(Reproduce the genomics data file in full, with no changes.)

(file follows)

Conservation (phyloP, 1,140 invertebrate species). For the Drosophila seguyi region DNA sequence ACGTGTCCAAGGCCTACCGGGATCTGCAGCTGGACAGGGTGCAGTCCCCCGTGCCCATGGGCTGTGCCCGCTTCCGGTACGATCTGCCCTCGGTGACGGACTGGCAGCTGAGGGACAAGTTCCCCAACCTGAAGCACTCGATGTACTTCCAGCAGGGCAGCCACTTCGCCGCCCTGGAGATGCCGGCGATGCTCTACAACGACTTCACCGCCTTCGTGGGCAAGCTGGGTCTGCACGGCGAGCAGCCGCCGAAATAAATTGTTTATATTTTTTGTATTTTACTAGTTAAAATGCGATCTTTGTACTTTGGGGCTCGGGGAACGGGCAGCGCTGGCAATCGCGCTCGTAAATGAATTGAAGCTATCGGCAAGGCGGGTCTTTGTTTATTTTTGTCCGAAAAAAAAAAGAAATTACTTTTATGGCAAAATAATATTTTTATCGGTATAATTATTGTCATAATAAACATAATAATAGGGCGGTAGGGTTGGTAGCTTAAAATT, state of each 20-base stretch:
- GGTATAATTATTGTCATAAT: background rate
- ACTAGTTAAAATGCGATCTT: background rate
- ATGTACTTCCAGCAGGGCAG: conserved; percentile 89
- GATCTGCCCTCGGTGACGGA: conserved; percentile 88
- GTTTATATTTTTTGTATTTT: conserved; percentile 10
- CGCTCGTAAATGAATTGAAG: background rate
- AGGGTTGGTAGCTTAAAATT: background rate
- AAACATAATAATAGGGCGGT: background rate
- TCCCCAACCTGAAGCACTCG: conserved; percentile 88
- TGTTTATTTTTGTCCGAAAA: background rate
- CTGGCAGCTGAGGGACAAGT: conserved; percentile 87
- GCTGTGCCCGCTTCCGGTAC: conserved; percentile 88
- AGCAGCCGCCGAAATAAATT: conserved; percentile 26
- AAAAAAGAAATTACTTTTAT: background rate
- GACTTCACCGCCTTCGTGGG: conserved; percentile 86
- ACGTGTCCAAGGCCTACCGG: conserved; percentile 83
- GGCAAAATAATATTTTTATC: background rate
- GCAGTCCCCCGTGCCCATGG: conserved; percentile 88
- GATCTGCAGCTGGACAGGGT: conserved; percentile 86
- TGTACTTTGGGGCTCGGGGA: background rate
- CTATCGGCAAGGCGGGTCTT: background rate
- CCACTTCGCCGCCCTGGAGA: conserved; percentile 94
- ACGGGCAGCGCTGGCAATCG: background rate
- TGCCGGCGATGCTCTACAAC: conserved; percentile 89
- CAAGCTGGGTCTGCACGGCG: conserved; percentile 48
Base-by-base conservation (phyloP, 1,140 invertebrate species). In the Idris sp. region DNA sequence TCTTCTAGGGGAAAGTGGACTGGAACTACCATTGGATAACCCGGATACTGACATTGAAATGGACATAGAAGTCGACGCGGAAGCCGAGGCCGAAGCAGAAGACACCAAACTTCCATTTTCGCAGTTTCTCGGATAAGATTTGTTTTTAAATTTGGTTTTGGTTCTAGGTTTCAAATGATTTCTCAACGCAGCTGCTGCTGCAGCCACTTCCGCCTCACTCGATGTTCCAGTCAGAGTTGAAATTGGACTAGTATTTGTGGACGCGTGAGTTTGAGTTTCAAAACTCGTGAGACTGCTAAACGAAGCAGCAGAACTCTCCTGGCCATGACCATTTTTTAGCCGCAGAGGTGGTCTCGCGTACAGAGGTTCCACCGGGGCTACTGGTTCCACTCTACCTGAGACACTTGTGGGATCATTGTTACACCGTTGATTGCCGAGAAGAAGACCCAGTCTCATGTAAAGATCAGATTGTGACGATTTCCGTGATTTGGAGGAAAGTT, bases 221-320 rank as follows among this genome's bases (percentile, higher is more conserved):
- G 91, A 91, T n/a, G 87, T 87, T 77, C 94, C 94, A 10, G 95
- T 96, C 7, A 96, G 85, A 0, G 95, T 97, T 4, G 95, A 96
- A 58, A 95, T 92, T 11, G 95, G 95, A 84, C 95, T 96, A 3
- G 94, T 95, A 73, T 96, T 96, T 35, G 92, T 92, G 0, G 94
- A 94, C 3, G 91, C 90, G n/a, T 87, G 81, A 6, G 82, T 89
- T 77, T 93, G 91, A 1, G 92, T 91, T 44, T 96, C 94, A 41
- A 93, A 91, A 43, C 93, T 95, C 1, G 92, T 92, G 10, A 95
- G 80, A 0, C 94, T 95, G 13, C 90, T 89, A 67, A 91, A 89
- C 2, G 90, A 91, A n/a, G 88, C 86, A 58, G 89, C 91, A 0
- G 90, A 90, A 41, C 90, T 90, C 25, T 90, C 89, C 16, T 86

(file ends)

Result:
Conservation (phyloP, 1,140 invertebrate species). For the Drosophila seguyi region DNA sequence ACGTGTCCAAGGCCTACCGGGATCTGCAGCTGGACAGGGTGCAGTCCCCCGTGCCCATGGGCTGTGCCCGCTTCCGGTACGATCTGCCCTCGGTGACGGACTGGCAGCTGAGGGACAAGTTCCCCAACCTGAAGCACTCGATGTACTTCCAGCAGGGCAGCCACTTCGCCGCCCTGGAGATGCCGGCGATGCTCTACAACGACTTCACCGCCTTCGTGGGCAAGCTGGGTCTGCACGGCGAGCAGCCGCCGAAATAAATTGTTTATATTTTTTGTATTTTACTAGTTAAAATGCGATCTTTGTACTTTGGGGCTCGGGGAACGGGCAGCGCTGGCAATCGCGCTCGTAAATGAATTGAAGCTATCGGCAAGGCGGGTCTTTGTTTATTTTTGTCCGAAAAAAAAAAGAAATTACTTTTATGGCAAAATAATATTTTTATCGGTATAATTATTGTCATAATAAACATAATAATAGGGCGGTAGGGTTGGTAGCTTAAAATT, state of each 20-base stretch:
- GGTATAATTATTGTCATAAT: background rate
- ACTAGTTAAAATGCGATCTT: background rate
- ATGTACTTCCAGCAGGGCAG: conserved; percentile 89
- GATCTGCCCTCGGTGACGGA: conserved; percentile 88
- GTTTATATTTTTTGTATTTT: conserved; percentile 10
- CGCTCGTAAATGAATTGAAG: background rate
- AGGGTTGGTAGCTTAAAATT: background rate
- AAACATAATAATAGGGCGGT: background rate
- TCCCCAACCTGAAGCACTCG: conserved; percentile 88
- TGTTTATTTTTGTCCGAAAA: background rate
- CTGGCAGCTGAGGGACAAGT: conserved; percentile 87
- GCTGTGCCCGCTTCCGGTAC: conserved; percentile 88
- AGCAGCCGCCGAAATAAATT: conserved; percentile 26
- AAAAAAGAAATTACTTTTAT: background rate
- GACTTCACCGCCTTCGTGGG: conserved; percentile 86
- ACGTGTCCAAGGCCTACCGG: conserved; percentile 83
- GGCAAAATAATATTTTTATC: background rate
- GCAGTCCCCCGTGCCCATGG: conserved; percentile 88
- GATCTGCAGCTGGACAGGGT: conserved; percentile 86
- TGTACTTTGGGGCTCGGGGA: background rate
- CTATCGGCAAGGCGGGTCTT: background rate
- CCACTTCGCCGCCCTGGAGA: conserved; percentile 94
- ACGGGCAGCGCTGGCAATCG: background rate
- TGCCGGCGATGCTCTACAAC: conserved; percentile 89
- CAAGCTGGGTCTGCACGGCG: conserved; percentile 48
Base-by-base conservation (phyloP, 1,140 invertebrate species). In the Idris sp. region DNA sequence TCTTCTAGGGGAAAGTGGACTGGAACTACCATTGGATAACCCGGATACTGACATTGAAATGGACATAGAAGTCGACGCGGAAGCCGAGGCCGAAGCAGAAGACACCAAACTTCCATTTTCGCAGTTTCTCGGATAAGATTTGTTTTTAAATTTGGTTTTGGTTCTAGGTTTCAAATGATTTCTCAACGCAGCTGCTGCTGCAGCCACTTCCGCCTCACTCGATGTTCCAGTCAGAGTTGAAATTGGACTAGTATTTGTGGACGCGTGAGTTTGAGTTTCAAAACTCGTGAGACTGCTAAACGAAGCAGCAGAACTCTCCTGGCCATGACCATTTTTTAGCCGCAGAGGTGGTCTCGCGTACAGAGGTTCCACCGGGGCTACTGGTTCCACTCTACCTGAGACACTTGTGGGATCATTGTTACACCGTTGATTGCCGAGAAGAAGACCCAGTCTCATGTAAAGATCAGATTGTGACGATTTCCGTGATTTGGAGGAAAGTT, bases 221-320 rank as follows among this genome's bases (percentile, higher is more conserved):
- G 91, A 91, T n/a, G 87, T 87, T 77, C 94, C 94, A 10, G 95
- T 96, C 7, A 96, G 85, A 0, G 95, T 97, T 4, G 95, A 96
- A 58, A 95, T 92, T 11, G 95, G 95, A 84, C 95, T 96, A 3
- G 94, T 95, A 73, T 96, T 96, T 35, G 92, T 92, G 0, G 94
- A 94, C 3, G 91, C 90, G n/a, T 87, G 81, A 6, G 82, T 89
- T 77, T 93, G 91, A 1, G 92, T 91, T 44, T 96, C 94, A 41
- A 93, A 91, A 43, C 93, T 95, C 1, G 92, T 92, G 10, A 95
- G 80, A 0, C 94, T 95, G 13, C 90, T 89, A 67, A 91, A 89
- C 2, G 90, A 91, A n/a, G 88, C 86, A 58, G 89, C 91, A 0
- G 90, A 90, A 41, C 90, T 90, C 25, T 90, C 89, C 16, T 86